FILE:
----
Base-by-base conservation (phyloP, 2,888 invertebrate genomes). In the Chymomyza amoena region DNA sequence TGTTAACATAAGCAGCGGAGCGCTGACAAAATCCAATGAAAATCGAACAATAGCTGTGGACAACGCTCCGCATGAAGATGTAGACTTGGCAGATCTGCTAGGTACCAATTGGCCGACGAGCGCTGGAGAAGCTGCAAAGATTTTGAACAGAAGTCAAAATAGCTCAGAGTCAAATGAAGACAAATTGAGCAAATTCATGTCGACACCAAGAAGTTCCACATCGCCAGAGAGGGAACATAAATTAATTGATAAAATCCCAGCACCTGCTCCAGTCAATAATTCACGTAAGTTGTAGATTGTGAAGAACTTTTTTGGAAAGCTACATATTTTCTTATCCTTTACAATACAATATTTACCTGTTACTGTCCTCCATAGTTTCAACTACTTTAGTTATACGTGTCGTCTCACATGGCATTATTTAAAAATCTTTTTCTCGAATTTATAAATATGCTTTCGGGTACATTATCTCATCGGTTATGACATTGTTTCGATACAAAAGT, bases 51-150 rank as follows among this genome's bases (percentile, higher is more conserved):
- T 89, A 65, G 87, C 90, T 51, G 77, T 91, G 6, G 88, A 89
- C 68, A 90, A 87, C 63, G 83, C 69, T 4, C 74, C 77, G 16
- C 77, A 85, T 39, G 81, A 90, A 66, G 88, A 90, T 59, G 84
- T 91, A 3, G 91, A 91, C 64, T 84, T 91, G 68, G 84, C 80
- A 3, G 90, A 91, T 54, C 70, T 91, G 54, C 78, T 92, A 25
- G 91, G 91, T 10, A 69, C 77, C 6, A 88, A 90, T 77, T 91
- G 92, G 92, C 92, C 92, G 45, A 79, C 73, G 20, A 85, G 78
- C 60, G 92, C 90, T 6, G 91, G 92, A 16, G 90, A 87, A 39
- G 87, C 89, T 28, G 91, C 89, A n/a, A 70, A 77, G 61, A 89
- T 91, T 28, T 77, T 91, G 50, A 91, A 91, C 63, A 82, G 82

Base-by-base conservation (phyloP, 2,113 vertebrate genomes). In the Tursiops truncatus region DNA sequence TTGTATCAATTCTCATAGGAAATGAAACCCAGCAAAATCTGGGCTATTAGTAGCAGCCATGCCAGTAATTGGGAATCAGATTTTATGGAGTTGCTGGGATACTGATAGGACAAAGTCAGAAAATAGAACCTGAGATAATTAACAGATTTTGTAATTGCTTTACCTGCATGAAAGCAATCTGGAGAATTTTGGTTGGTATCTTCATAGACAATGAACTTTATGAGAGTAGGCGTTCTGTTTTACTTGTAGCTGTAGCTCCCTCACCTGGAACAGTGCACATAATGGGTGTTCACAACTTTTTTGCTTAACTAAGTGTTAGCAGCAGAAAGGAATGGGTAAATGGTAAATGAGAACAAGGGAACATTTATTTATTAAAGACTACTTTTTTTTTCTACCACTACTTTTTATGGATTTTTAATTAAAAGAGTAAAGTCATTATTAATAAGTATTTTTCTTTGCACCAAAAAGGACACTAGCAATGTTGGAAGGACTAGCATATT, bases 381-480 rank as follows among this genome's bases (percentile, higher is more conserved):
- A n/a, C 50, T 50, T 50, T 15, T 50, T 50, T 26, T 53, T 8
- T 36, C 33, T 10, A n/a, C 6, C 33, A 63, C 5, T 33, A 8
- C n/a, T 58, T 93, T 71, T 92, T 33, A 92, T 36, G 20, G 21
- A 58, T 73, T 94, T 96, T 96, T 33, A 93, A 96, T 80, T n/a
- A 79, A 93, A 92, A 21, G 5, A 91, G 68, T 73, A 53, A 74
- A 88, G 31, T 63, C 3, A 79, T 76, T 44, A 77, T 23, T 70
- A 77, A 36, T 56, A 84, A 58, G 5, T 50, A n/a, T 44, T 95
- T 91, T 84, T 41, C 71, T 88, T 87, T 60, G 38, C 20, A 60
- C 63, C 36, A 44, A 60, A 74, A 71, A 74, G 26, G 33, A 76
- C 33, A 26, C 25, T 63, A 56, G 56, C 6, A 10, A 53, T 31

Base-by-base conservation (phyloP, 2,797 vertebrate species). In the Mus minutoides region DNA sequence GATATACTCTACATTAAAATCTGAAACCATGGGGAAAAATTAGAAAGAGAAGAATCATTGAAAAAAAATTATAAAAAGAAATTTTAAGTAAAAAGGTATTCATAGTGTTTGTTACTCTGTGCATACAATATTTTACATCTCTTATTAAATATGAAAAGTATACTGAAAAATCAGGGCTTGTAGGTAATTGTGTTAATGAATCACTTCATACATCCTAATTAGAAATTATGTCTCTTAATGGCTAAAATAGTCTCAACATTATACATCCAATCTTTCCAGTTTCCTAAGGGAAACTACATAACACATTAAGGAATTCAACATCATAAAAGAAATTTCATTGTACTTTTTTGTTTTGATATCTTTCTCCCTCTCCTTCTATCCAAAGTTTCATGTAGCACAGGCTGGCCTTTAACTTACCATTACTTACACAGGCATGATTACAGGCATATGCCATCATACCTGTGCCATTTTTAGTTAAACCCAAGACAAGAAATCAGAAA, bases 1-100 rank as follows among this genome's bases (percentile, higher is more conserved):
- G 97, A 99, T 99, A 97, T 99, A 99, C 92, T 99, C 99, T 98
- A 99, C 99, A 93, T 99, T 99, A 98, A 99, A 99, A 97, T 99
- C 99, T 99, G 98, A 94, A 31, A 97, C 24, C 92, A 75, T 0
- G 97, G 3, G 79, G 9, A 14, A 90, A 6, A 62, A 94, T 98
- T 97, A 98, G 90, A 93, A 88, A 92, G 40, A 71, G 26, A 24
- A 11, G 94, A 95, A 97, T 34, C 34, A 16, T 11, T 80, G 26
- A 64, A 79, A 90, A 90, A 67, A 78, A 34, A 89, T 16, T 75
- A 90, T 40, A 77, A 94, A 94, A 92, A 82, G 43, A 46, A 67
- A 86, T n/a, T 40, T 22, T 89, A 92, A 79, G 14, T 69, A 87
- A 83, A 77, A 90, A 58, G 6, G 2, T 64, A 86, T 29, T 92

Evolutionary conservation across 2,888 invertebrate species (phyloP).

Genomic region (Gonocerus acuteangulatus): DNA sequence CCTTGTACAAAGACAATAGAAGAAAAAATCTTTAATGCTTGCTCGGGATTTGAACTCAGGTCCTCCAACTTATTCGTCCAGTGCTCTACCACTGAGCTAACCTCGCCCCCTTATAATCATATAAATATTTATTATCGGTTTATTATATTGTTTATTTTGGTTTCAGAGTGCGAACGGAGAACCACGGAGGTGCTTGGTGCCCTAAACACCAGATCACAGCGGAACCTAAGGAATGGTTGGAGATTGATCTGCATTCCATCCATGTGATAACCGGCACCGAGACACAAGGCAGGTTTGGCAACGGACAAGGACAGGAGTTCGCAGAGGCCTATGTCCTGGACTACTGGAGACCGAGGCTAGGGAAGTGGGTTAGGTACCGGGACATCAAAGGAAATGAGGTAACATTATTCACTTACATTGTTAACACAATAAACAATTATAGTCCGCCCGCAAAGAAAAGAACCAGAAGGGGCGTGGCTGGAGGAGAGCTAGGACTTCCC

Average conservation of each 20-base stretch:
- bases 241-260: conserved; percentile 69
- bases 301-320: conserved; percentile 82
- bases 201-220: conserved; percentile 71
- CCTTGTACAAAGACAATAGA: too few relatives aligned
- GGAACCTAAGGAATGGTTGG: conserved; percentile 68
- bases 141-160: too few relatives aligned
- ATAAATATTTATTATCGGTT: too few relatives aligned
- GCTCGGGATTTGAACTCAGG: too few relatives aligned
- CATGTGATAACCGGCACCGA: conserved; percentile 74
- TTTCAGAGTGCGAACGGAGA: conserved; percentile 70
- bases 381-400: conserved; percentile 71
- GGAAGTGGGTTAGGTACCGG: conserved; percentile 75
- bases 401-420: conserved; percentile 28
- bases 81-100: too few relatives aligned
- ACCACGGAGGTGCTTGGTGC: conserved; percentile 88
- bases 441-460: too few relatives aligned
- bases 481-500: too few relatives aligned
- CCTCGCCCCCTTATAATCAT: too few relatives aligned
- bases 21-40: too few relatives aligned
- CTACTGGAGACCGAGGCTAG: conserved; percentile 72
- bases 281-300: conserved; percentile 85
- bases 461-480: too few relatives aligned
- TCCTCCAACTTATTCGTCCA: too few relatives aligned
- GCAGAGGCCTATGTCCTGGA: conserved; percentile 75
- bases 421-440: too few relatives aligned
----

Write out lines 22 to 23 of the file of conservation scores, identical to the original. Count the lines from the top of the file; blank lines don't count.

- C 33, A 26, C 25, T 63, A 56, G 56, C 6, A 10, A 53, T 31

Base-by-base conservation (phyloP, 2,797 vertebrate species). In the Mus minutoides region DNA sequence GATATACTCTACATTAAAATCTGAAACCATGGGGAAAAATTAGAAAGAGAAGAATCATTGAAAAAAAATTATAAAAAGAAATTTTAAGTAAAAAGGTATTCATAGTGTTTGTTACTCTGTGCATACAATATTTTACATCTCTTATTAAATATGAAAAGTATACTGAAAAATCAGGGCTTGTAGGTAATTGTGTTAATGAATCACTTCATACATCCTAATTAGAAATTATGTCTCTTAATGGCTAAAATAGTCTCAACATTATACATCCAATCTTTCCAGTTTCCTAAGGGAAACTACATAACACATTAAGGAATTCAACATCATAAAAGAAATTTCATTGTACTTTTTTGTTTTGATATCTTTCTCCCTCTCCTTCTATCCAAAGTTTCATGTAGCACAGGCTGGCCTTTAACTTACCATTACTTACACAGGCATGATTACAGGCATATGCCATCATACCTGTGCCATTTTTAGTTAAACCCAAGACAAGAAATCAGAAA, bases 1-100 rank as follows among this genome's bases (percentile, higher is more conserved):